Two researchers at Georgetown University in the United States considered that recent years have witnessed a “cultural war” against Islamophobia studies in European countries such as France, Germany and Austria, as governments, political parties and intellectuals in these countries have denied the existence of a problem of Islamophobia in them or in their societies’ dealing with Muslim minorities.
According to researchers at the Political Science of Islamic Studies , John Esposi to and Fred Hafez At an article to two location “Middle East Eye” (Middle East Eye) news Albraitani- that over the past two decades emerged as studies of Islamophobia increasingly as an area of academic sub documenting and challenging the racism, discrimination, hate speech and violence against Muslims all over the world.
Major books, magazines, forums, media reports and opinion polls have dealt with the causes and effects of Islamophobia, yet several European governments are still trying hard to deny the existence of this phenomenon in the first place. The intellectual framework is responsible for creating and promoting a dangerous social divide within society.
Contemporary French philosopher Pascal Bruckner sees – in his book “Imaginary Racism: Islamophobia and Guilt” – that Islamophobia is a pure slander used by Islamists as a weapon of collective intimidation, and concludes that anti-racists have themselves become racists, calling for the defense of “Western values” in the face of these.
The authors of the article believe that this type of anti-Islamic rhetoric has been employed by European governments and other politicians to silence any voice critical of their assimilation policies against Muslim communities.
In Germany, the two ruling conservative Christian parties (the Christian Democratic Union and the Christian Social Union) recently issued a statement referring to a statement by the Dean of the Institute of Islamic Studies at the German University of Münster, Muhannad Khorshid, who said that “terms such as Islamophobia and racism against Muslims have become combative terms for political Islam.” An open letter preceded the statement on the importance of “not submitting to baseless accusations of Islamophobia.”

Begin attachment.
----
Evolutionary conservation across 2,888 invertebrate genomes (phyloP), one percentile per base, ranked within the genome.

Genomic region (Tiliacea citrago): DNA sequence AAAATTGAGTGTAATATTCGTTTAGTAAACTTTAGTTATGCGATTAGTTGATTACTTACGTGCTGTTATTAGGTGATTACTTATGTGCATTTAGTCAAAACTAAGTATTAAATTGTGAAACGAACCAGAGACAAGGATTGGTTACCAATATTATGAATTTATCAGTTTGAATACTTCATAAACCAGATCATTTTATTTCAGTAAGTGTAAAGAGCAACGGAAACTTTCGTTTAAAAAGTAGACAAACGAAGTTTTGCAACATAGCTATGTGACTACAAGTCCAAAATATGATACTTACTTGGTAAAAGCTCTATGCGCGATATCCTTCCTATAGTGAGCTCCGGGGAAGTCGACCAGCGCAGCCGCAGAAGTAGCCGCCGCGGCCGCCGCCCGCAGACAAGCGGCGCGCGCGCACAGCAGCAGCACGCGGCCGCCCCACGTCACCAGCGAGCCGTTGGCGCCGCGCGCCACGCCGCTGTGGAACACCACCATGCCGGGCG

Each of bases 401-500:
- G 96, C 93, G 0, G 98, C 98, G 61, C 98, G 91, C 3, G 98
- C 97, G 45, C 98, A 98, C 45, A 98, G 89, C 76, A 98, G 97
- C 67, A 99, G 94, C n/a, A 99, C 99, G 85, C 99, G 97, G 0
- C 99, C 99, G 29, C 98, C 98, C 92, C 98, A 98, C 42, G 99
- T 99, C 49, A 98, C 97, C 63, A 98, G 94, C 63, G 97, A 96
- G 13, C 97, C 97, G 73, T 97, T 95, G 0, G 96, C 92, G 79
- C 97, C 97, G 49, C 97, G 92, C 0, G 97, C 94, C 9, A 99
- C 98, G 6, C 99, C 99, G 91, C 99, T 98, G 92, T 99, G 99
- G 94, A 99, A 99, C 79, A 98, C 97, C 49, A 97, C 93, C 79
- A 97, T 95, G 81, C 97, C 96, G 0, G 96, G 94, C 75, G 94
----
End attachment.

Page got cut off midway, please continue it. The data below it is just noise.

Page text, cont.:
The authors stated that based on this position against the study of Islamophobia and awareness of its existence, politicians in Austria, Germany and France consider “political Islam”, “Islamic separatism” or “Islamism” the greatest threat facing European society, which allowed political leaders to justify strict measures on some citizens claiming that they constituted danger to society.
Undermining of liberties
As a result, campaigns of raids and arrests were launched targeting Islamic civil society organizations and mosques in the name of protecting the state, although such policies in fact undermine fundamental freedoms protected by the constitution, such as freedom of religion, belief, expression, and thought.
A recent example of the serious repercussions of this “cultural war” – the authors add – is a raid campaign targeting 30 alleged terrorists in Austria last November, and Interior Minister Karl Nehamer announced that the goal was to “eradicate the roots of political Islam,” but when the suspects were interrogated, the suspects were interrogated. Later, they were asked questions that had nothing to do with violence, but rather were clearly influenced by the Western perspective of Islam.
The investigation included questions such as: What do you understand from the term “Islamophobia”? In your opinion, is this term justified? Are Muslims repressed in Austria? Do you wake up your wife to pray at dawn? Do you allow your children to hear music? Is it permissible for your daughter to marry a Christian, a Jew or an atheist? Which reveals – according to the authors – to what extent the phenomenon of Islamophobia has become a “problematic” term for European authorities in light of the continued repression of critical thinkers and Muslim civil society.